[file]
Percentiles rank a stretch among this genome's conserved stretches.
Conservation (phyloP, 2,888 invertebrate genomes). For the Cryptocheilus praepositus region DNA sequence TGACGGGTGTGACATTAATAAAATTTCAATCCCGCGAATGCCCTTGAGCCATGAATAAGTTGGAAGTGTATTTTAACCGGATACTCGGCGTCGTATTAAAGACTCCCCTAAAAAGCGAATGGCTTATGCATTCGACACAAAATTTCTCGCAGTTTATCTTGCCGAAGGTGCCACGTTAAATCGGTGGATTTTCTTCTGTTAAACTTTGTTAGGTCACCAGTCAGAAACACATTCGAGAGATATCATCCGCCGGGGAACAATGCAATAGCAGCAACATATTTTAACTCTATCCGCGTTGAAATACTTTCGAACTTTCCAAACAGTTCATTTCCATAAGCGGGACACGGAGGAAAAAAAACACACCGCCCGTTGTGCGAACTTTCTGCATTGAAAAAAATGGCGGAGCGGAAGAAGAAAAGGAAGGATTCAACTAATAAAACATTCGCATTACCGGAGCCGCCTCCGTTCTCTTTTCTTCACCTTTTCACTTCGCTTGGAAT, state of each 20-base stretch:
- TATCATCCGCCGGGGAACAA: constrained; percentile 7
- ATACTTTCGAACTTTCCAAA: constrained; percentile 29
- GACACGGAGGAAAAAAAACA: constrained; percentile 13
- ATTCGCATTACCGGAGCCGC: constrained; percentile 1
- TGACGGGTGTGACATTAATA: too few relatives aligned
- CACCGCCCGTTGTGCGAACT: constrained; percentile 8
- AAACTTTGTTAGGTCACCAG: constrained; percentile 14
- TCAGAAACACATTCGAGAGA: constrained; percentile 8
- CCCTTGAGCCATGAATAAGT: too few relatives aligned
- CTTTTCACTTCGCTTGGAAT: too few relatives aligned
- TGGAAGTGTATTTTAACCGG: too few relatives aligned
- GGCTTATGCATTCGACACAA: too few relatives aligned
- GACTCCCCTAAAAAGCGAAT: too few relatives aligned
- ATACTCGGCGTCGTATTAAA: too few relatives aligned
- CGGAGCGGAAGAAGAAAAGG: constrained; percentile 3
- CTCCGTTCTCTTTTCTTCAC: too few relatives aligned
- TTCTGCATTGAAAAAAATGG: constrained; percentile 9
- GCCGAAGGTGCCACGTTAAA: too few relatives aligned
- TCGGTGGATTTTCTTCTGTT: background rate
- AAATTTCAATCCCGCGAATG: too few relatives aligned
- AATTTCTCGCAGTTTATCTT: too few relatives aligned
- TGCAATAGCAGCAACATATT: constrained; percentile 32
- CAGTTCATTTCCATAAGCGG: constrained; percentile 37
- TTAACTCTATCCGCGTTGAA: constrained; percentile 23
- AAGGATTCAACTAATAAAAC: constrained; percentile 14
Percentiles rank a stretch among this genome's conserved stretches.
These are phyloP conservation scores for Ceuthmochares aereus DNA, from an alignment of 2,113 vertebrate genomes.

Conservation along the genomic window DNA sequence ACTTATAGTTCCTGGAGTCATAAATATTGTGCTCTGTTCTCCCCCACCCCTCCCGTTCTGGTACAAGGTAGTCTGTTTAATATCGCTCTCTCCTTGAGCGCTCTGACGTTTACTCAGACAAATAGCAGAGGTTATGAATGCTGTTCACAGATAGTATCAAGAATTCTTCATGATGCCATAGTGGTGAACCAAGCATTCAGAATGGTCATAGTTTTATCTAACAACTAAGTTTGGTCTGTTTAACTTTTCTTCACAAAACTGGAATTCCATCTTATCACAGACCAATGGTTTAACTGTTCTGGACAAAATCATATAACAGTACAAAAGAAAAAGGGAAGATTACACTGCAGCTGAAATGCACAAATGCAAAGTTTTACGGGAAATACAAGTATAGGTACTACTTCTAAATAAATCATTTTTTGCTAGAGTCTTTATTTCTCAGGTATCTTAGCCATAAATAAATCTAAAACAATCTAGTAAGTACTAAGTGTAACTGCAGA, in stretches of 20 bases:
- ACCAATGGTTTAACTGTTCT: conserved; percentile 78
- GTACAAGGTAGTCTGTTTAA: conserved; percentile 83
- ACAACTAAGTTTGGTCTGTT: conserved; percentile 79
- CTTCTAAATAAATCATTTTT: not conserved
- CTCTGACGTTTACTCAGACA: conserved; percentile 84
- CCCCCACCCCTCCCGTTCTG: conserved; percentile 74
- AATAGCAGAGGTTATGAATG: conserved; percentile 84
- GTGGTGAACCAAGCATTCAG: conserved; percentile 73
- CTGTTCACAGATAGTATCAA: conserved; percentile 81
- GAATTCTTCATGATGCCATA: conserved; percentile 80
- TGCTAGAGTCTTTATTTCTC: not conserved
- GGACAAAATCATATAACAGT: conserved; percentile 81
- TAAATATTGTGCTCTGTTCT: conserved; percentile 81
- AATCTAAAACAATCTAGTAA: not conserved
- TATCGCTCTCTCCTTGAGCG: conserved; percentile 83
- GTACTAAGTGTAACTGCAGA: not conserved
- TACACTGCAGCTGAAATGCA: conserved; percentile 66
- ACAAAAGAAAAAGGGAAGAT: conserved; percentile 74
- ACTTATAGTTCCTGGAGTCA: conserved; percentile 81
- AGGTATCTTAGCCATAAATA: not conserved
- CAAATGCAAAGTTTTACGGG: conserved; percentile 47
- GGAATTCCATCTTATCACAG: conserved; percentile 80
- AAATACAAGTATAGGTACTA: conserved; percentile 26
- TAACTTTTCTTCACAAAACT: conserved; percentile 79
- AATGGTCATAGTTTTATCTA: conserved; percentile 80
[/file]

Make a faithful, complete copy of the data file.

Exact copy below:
Percentiles rank a stretch among this genome's conserved stretches.
Conservation (phyloP, 2,888 invertebrate genomes). For the Cryptocheilus praepositus region DNA sequence TGACGGGTGTGACATTAATAAAATTTCAATCCCGCGAATGCCCTTGAGCCATGAATAAGTTGGAAGTGTATTTTAACCGGATACTCGGCGTCGTATTAAAGACTCCCCTAAAAAGCGAATGGCTTATGCATTCGACACAAAATTTCTCGCAGTTTATCTTGCCGAAGGTGCCACGTTAAATCGGTGGATTTTCTTCTGTTAAACTTTGTTAGGTCACCAGTCAGAAACACATTCGAGAGATATCATCCGCCGGGGAACAATGCAATAGCAGCAACATATTTTAACTCTATCCGCGTTGAAATACTTTCGAACTTTCCAAACAGTTCATTTCCATAAGCGGGACACGGAGGAAAAAAAACACACCGCCCGTTGTGCGAACTTTCTGCATTGAAAAAAATGGCGGAGCGGAAGAAGAAAAGGAAGGATTCAACTAATAAAACATTCGCATTACCGGAGCCGCCTCCGTTCTCTTTTCTTCACCTTTTCACTTCGCTTGGAAT, state of each 20-base stretch:
- TATCATCCGCCGGGGAACAA: constrained; percentile 7
- ATACTTTCGAACTTTCCAAA: constrained; percentile 29
- GACACGGAGGAAAAAAAACA: constrained; percentile 13
- ATTCGCATTACCGGAGCCGC: constrained; percentile 1
- TGACGGGTGTGACATTAATA: too few relatives aligned
- CACCGCCCGTTGTGCGAACT: constrained; percentile 8
- AAACTTTGTTAGGTCACCAG: constrained; percentile 14
- TCAGAAACACATTCGAGAGA: constrained; percentile 8
- CCCTTGAGCCATGAATAAGT: too few relatives aligned
- CTTTTCACTTCGCTTGGAAT: too few relatives aligned
- TGGAAGTGTATTTTAACCGG: too few relatives aligned
- GGCTTATGCATTCGACACAA: too few relatives aligned
- GACTCCCCTAAAAAGCGAAT: too few relatives aligned
- ATACTCGGCGTCGTATTAAA: too few relatives aligned
- CGGAGCGGAAGAAGAAAAGG: constrained; percentile 3
- CTCCGTTCTCTTTTCTTCAC: too few relatives aligned
- TTCTGCATTGAAAAAAATGG: constrained; percentile 9
- GCCGAAGGTGCCACGTTAAA: too few relatives aligned
- TCGGTGGATTTTCTTCTGTT: background rate
- AAATTTCAATCCCGCGAATG: too few relatives aligned
- AATTTCTCGCAGTTTATCTT: too few relatives aligned
- TGCAATAGCAGCAACATATT: constrained; percentile 32
- CAGTTCATTTCCATAAGCGG: constrained; percentile 37
- TTAACTCTATCCGCGTTGAA: constrained; percentile 23
- AAGGATTCAACTAATAAAAC: constrained; percentile 14
Percentiles rank a stretch among this genome's conserved stretches.
These are phyloP conservation scores for Ceuthmochares aereus DNA, from an alignment of 2,113 vertebrate genomes.

Conservation along the genomic window DNA sequence ACTTATAGTTCCTGGAGTCATAAATATTGTGCTCTGTTCTCCCCCACCCCTCCCGTTCTGGTACAAGGTAGTCTGTTTAATATCGCTCTCTCCTTGAGCGCTCTGACGTTTACTCAGACAAATAGCAGAGGTTATGAATGCTGTTCACAGATAGTATCAAGAATTCTTCATGATGCCATAGTGGTGAACCAAGCATTCAGAATGGTCATAGTTTTATCTAACAACTAAGTTTGGTCTGTTTAACTTTTCTTCACAAAACTGGAATTCCATCTTATCACAGACCAATGGTTTAACTGTTCTGGACAAAATCATATAACAGTACAAAAGAAAAAGGGAAGATTACACTGCAGCTGAAATGCACAAATGCAAAGTTTTACGGGAAATACAAGTATAGGTACTACTTCTAAATAAATCATTTTTTGCTAGAGTCTTTATTTCTCAGGTATCTTAGCCATAAATAAATCTAAAACAATCTAGTAAGTACTAAGTGTAACTGCAGA, in stretches of 20 bases:
- ACCAATGGTTTAACTGTTCT: conserved; percentile 78
- GTACAAGGTAGTCTGTTTAA: conserved; percentile 83
- ACAACTAAGTTTGGTCTGTT: conserved; percentile 79
- CTTCTAAATAAATCATTTTT: not conserved
- CTCTGACGTTTACTCAGACA: conserved; percentile 84
- CCCCCACCCCTCCCGTTCTG: conserved; percentile 74
- AATAGCAGAGGTTATGAATG: conserved; percentile 84
- GTGGTGAACCAAGCATTCAG: conserved; percentile 73
- CTGTTCACAGATAGTATCAA: conserved; percentile 81
- GAATTCTTCATGATGCCATA: conserved; percentile 80
- TGCTAGAGTCTTTATTTCTC: not conserved
- GGACAAAATCATATAACAGT: conserved; percentile 81
- TAAATATTGTGCTCTGTTCT: conserved; percentile 81
- AATCTAAAACAATCTAGTAA: not conserved
- TATCGCTCTCTCCTTGAGCG: conserved; percentile 83
- GTACTAAGTGTAACTGCAGA: not conserved
- TACACTGCAGCTGAAATGCA: conserved; percentile 66
- ACAAAAGAAAAAGGGAAGAT: conserved; percentile 74
- ACTTATAGTTCCTGGAGTCA: conserved; percentile 81
- AGGTATCTTAGCCATAAATA: not conserved
- CAAATGCAAAGTTTTACGGG: conserved; percentile 47
- GGAATTCCATCTTATCACAG: conserved; percentile 80
- AAATACAAGTATAGGTACTA: conserved; percentile 26
- TAACTTTTCTTCACAAAACT: conserved; percentile 79
- AATGGTCATAGTTTTATCTA: conserved; percentile 80